Where do we go from here? The first thing which needs improvement is the understanding of connections between standards, even ones which are properly infused by central values. The interconnections among a multiplicity of standards would have to be appreciated from the outset, with particular recognition of the ways in which standards, even when optimally constructed, create internal tensions or, through structured contradiction, generate conflict in professional or institutional settings. An earlier generation of functionalist sociology was quick to acknowledge the ways in which values and standards can lead to internal inconsistencies. A commitment to equality as a core value can, on the path to application, lead to basic uncertainties, particularly about the degree to which equality of condition is a part of our conception of equality. As the privatization of some of our basic institutions expands, it is becoming clearer that we are abandoning equality of condition. Our universities may try to preserve bursary systems to cope with the tension, but higher tuition fees and the emergence of a more stratified university system seem to be tipping the balance pretty decisively in favour of a US-style hierarchy, where access to higher-status universities will be even more class-oriented. Whatever the outcome, creating well-formulated standards, even in a better world, is far from easy, and subject to a number of alternate "operationalizations."
Structured contradictions among core values, especially between equality and freedom, also pose difficulties for imagining a sociology of standards which could cut through contemporary difficulties. The rhetorical ascendance of "freedom" over the past few decades indicates the threat to any conception of equality, even equality of opportunity, as we move into a global network of surprisingly powerful transnational corporations, and receding nation-states. In a parallel fashion, universities vacillate over the degree to which they intend to emphasize teaching and research. A few imagine that a differentiated research focus will help claim standing in a new global order, a number of others opt for a higher profile in quality undergraduate education, and many others struggle to maintain a balance between priorities in a period of shrinking resources. Again, the future is uncertain, but there can be little doubt that clearly-articulated values will not resolve many of our problems directly.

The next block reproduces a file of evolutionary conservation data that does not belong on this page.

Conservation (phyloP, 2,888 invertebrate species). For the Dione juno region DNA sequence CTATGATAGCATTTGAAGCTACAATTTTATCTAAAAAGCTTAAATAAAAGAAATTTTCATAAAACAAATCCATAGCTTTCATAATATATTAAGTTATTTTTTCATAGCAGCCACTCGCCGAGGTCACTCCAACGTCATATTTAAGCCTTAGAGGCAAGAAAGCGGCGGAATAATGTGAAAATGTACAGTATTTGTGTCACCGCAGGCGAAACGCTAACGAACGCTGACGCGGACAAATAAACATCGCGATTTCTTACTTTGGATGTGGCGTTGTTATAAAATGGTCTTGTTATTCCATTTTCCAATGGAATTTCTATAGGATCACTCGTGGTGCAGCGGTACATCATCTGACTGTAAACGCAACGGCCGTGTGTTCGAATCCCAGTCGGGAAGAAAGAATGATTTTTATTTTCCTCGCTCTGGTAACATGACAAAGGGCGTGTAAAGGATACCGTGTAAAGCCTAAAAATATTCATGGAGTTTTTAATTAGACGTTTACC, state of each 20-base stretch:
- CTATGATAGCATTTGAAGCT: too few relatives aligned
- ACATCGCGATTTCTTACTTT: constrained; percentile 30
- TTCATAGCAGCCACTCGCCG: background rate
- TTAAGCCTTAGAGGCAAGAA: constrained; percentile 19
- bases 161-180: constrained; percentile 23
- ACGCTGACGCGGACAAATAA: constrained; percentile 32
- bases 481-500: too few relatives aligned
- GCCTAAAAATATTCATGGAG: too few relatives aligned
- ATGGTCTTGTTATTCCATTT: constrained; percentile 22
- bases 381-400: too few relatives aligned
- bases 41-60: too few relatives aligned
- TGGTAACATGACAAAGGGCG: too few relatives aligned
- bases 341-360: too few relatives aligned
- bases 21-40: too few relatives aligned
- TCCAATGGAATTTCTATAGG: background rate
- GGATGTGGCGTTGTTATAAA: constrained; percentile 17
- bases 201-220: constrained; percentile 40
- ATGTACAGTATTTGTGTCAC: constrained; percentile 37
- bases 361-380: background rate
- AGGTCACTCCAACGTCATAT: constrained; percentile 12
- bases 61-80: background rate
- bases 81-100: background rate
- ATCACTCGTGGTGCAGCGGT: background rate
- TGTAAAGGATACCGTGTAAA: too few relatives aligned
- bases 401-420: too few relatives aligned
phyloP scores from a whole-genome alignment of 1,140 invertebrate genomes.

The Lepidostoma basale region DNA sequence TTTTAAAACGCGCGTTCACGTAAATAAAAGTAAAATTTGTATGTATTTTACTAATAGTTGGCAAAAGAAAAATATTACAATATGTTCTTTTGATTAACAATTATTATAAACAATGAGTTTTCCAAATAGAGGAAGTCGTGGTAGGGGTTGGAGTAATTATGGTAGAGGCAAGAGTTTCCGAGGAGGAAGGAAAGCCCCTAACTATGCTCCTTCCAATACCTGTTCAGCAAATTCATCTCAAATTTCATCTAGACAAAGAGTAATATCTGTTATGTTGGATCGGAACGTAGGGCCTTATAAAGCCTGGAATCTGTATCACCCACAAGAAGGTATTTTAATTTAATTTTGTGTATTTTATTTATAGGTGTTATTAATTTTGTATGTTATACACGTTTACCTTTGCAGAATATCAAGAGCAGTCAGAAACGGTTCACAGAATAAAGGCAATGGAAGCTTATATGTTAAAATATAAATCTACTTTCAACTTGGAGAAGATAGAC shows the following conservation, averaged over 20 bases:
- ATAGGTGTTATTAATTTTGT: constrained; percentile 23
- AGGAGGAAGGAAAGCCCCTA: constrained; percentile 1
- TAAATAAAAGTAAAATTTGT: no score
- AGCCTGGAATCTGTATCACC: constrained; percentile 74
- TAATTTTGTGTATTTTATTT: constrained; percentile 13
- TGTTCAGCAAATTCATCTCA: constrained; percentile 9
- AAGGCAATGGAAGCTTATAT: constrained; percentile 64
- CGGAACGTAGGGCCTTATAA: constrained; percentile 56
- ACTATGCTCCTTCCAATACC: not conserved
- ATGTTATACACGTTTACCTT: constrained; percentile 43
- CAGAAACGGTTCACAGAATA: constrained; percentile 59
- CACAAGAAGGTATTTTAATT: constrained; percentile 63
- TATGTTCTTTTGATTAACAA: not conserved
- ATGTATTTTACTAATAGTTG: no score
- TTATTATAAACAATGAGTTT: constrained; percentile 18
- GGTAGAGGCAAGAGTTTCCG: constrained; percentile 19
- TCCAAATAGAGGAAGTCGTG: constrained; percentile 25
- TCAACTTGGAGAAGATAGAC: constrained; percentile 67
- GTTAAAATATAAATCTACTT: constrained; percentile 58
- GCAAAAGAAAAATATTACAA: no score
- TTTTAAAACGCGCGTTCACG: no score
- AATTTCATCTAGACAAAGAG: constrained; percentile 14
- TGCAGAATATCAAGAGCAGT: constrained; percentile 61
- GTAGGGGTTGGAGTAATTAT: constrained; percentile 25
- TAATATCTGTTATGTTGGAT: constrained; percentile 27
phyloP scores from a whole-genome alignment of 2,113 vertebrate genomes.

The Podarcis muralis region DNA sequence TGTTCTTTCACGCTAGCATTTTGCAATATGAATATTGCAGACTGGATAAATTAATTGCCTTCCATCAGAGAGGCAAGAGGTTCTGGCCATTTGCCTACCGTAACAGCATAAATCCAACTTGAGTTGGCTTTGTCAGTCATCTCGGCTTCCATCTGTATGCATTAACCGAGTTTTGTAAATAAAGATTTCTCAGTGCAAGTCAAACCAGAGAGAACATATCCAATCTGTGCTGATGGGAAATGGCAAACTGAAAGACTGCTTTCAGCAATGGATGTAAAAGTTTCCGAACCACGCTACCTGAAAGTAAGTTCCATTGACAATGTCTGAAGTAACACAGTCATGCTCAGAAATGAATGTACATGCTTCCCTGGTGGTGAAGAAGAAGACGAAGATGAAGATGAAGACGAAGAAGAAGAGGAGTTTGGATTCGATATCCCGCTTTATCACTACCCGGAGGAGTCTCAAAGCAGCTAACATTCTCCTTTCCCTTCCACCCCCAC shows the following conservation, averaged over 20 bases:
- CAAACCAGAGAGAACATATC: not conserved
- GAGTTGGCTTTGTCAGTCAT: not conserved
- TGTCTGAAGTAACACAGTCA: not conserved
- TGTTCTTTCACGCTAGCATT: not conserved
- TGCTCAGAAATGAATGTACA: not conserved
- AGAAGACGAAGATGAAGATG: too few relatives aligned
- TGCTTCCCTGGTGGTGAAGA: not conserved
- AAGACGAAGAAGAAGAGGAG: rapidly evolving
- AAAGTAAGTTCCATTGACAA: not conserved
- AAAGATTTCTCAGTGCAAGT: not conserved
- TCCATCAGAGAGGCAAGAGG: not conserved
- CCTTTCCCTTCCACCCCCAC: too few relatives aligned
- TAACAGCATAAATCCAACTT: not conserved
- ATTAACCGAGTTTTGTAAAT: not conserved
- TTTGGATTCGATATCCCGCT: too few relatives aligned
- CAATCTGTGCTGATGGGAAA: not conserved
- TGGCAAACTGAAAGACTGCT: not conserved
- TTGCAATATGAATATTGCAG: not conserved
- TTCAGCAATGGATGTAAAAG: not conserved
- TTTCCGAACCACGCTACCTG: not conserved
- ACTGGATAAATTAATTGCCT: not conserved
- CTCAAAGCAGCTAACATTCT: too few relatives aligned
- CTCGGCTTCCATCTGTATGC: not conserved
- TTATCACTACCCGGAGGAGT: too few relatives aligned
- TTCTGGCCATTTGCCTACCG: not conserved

One can also imagine improvements in the transition from standards to criteria which could ameliorate many of the university problems discussed above. The criterial biases which Singer identifies are ones which lead to the neglect or exclusion of relatively unclassifiable or unmeasurable qualitative information. One can turn many of the current standards around, and insist on such information as a mandatory component of the creation or application of standards. And, to some degree, this is happening in Canadian universities. Rather than merely examining quantitative scores for classroom teaching performance, young academics are now being asked to compile "teaching dossiers" which include everything from course outlines to commentaries from current or former students. (One can reasonably ask whether this doesn't create an even more onerous set of demands for young faculty members, but this isn't a question which bothers many senior staff or administrators.) Despite traditional humanities-based suspicions, mostly found at a faculty level, about the adequacy of quantitative estimates of teaching ability, one can detect modest changes in the ways teaching is being assessed in the social sciences. Similar changes can be found in some assessments of scholarship, although this occurs more at the level of promotion to full professor than for tenure or promotion to associate professor. At the level of institutional analysis, one finds increasingly sophisticated attempts to balance crunchy quantitative exercises with reasoned "think pieces" which reflect, not always charitably, on the quality of what we do in academe. And even Maclean's responds to criticism of its development and application of criteria.